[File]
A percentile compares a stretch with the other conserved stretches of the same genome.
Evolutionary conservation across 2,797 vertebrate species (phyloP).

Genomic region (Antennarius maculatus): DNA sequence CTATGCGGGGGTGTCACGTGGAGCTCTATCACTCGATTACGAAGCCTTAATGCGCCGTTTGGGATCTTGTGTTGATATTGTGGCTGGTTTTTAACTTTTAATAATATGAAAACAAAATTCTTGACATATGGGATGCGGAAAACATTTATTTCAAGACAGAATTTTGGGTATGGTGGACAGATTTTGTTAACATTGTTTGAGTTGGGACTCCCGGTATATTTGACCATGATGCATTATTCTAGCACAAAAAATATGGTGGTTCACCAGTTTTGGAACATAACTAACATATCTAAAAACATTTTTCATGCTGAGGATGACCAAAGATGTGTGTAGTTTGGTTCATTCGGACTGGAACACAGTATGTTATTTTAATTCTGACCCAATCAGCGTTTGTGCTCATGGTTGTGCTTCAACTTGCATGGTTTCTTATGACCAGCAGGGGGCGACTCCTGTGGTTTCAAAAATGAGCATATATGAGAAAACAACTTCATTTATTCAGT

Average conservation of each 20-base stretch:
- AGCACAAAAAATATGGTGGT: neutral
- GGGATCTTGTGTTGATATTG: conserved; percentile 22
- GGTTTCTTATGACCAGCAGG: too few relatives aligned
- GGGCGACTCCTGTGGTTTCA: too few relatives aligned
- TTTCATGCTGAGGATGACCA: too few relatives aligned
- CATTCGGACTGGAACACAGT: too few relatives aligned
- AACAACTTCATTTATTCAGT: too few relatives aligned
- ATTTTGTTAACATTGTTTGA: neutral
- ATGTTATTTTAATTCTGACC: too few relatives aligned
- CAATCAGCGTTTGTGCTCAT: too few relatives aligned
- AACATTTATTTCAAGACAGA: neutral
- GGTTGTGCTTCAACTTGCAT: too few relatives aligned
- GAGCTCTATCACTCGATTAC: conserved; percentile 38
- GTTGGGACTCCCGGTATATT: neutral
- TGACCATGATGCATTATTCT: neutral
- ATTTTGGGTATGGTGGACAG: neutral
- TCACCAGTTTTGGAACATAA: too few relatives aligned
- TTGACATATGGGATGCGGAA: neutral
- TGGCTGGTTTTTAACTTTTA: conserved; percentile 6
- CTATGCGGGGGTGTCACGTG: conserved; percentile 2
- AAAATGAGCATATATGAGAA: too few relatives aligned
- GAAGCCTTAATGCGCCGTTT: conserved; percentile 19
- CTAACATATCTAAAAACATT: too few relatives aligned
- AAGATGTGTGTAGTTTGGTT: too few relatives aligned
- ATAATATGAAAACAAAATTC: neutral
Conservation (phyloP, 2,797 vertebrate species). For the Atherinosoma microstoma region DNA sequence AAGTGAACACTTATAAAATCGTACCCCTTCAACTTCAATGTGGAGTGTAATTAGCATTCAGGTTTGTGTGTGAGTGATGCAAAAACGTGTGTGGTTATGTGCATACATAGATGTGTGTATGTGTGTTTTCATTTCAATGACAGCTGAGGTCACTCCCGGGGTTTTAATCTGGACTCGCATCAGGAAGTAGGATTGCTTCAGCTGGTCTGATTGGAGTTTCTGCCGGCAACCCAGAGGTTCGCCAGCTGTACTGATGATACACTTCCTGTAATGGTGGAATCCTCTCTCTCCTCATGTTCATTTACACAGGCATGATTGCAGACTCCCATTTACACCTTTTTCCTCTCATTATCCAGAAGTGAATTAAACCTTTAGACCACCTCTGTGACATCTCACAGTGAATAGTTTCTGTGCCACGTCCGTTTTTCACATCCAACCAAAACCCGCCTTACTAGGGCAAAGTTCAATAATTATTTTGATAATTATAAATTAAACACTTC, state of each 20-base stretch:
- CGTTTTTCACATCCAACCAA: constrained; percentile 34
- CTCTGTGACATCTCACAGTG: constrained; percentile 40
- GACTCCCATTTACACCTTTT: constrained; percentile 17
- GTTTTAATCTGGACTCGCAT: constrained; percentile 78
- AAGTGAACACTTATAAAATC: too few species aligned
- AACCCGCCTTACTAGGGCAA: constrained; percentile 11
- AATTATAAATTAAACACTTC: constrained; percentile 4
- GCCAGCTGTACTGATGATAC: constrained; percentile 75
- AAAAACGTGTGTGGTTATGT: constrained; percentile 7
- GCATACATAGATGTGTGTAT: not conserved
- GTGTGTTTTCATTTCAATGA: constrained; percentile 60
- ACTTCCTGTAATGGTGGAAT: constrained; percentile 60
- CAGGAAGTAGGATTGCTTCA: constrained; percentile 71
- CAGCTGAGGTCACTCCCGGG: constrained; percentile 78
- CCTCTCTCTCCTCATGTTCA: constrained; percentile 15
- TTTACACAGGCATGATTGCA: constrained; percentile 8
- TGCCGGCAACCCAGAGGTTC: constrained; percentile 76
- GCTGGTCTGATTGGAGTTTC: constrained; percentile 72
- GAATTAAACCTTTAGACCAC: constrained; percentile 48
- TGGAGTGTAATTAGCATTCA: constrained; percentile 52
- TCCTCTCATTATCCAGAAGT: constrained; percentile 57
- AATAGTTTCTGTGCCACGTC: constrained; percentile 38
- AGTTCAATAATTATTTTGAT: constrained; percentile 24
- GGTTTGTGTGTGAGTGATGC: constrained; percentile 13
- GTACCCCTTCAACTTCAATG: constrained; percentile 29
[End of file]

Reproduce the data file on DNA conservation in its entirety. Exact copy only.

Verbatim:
A percentile compares a stretch with the other conserved stretches of the same genome.
Evolutionary conservation across 2,797 vertebrate species (phyloP).

Genomic region (Antennarius maculatus): DNA sequence CTATGCGGGGGTGTCACGTGGAGCTCTATCACTCGATTACGAAGCCTTAATGCGCCGTTTGGGATCTTGTGTTGATATTGTGGCTGGTTTTTAACTTTTAATAATATGAAAACAAAATTCTTGACATATGGGATGCGGAAAACATTTATTTCAAGACAGAATTTTGGGTATGGTGGACAGATTTTGTTAACATTGTTTGAGTTGGGACTCCCGGTATATTTGACCATGATGCATTATTCTAGCACAAAAAATATGGTGGTTCACCAGTTTTGGAACATAACTAACATATCTAAAAACATTTTTCATGCTGAGGATGACCAAAGATGTGTGTAGTTTGGTTCATTCGGACTGGAACACAGTATGTTATTTTAATTCTGACCCAATCAGCGTTTGTGCTCATGGTTGTGCTTCAACTTGCATGGTTTCTTATGACCAGCAGGGGGCGACTCCTGTGGTTTCAAAAATGAGCATATATGAGAAAACAACTTCATTTATTCAGT

Average conservation of each 20-base stretch:
- AGCACAAAAAATATGGTGGT: neutral
- GGGATCTTGTGTTGATATTG: conserved; percentile 22
- GGTTTCTTATGACCAGCAGG: too few relatives aligned
- GGGCGACTCCTGTGGTTTCA: too few relatives aligned
- TTTCATGCTGAGGATGACCA: too few relatives aligned
- CATTCGGACTGGAACACAGT: too few relatives aligned
- AACAACTTCATTTATTCAGT: too few relatives aligned
- ATTTTGTTAACATTGTTTGA: neutral
- ATGTTATTTTAATTCTGACC: too few relatives aligned
- CAATCAGCGTTTGTGCTCAT: too few relatives aligned
- AACATTTATTTCAAGACAGA: neutral
- GGTTGTGCTTCAACTTGCAT: too few relatives aligned
- GAGCTCTATCACTCGATTAC: conserved; percentile 38
- GTTGGGACTCCCGGTATATT: neutral
- TGACCATGATGCATTATTCT: neutral
- ATTTTGGGTATGGTGGACAG: neutral
- TCACCAGTTTTGGAACATAA: too few relatives aligned
- TTGACATATGGGATGCGGAA: neutral
- TGGCTGGTTTTTAACTTTTA: conserved; percentile 6
- CTATGCGGGGGTGTCACGTG: conserved; percentile 2
- AAAATGAGCATATATGAGAA: too few relatives aligned
- GAAGCCTTAATGCGCCGTTT: conserved; percentile 19
- CTAACATATCTAAAAACATT: too few relatives aligned
- AAGATGTGTGTAGTTTGGTT: too few relatives aligned
- ATAATATGAAAACAAAATTC: neutral
Conservation (phyloP, 2,797 vertebrate species). For the Atherinosoma microstoma region DNA sequence AAGTGAACACTTATAAAATCGTACCCCTTCAACTTCAATGTGGAGTGTAATTAGCATTCAGGTTTGTGTGTGAGTGATGCAAAAACGTGTGTGGTTATGTGCATACATAGATGTGTGTATGTGTGTTTTCATTTCAATGACAGCTGAGGTCACTCCCGGGGTTTTAATCTGGACTCGCATCAGGAAGTAGGATTGCTTCAGCTGGTCTGATTGGAGTTTCTGCCGGCAACCCAGAGGTTCGCCAGCTGTACTGATGATACACTTCCTGTAATGGTGGAATCCTCTCTCTCCTCATGTTCATTTACACAGGCATGATTGCAGACTCCCATTTACACCTTTTTCCTCTCATTATCCAGAAGTGAATTAAACCTTTAGACCACCTCTGTGACATCTCACAGTGAATAGTTTCTGTGCCACGTCCGTTTTTCACATCCAACCAAAACCCGCCTTACTAGGGCAAAGTTCAATAATTATTTTGATAATTATAAATTAAACACTTC, state of each 20-base stretch:
- CGTTTTTCACATCCAACCAA: constrained; percentile 34
- CTCTGTGACATCTCACAGTG: constrained; percentile 40
- GACTCCCATTTACACCTTTT: constrained; percentile 17
- GTTTTAATCTGGACTCGCAT: constrained; percentile 78
- AAGTGAACACTTATAAAATC: too few species aligned
- AACCCGCCTTACTAGGGCAA: constrained; percentile 11
- AATTATAAATTAAACACTTC: constrained; percentile 4
- GCCAGCTGTACTGATGATAC: constrained; percentile 75
- AAAAACGTGTGTGGTTATGT: constrained; percentile 7
- GCATACATAGATGTGTGTAT: not conserved
- GTGTGTTTTCATTTCAATGA: constrained; percentile 60
- ACTTCCTGTAATGGTGGAAT: constrained; percentile 60
- CAGGAAGTAGGATTGCTTCA: constrained; percentile 71
- CAGCTGAGGTCACTCCCGGG: constrained; percentile 78
- CCTCTCTCTCCTCATGTTCA: constrained; percentile 15
- TTTACACAGGCATGATTGCA: constrained; percentile 8
- TGCCGGCAACCCAGAGGTTC: constrained; percentile 76
- GCTGGTCTGATTGGAGTTTC: constrained; percentile 72
- GAATTAAACCTTTAGACCAC: constrained; percentile 48
- TGGAGTGTAATTAGCATTCA: constrained; percentile 52
- TCCTCTCATTATCCAGAAGT: constrained; percentile 57
- AATAGTTTCTGTGCCACGTC: constrained; percentile 38
- AGTTCAATAATTATTTTGAT: constrained; percentile 24
- GGTTTGTGTGTGAGTGATGC: constrained; percentile 13
- GTACCCCTTCAACTTCAATG: constrained; percentile 29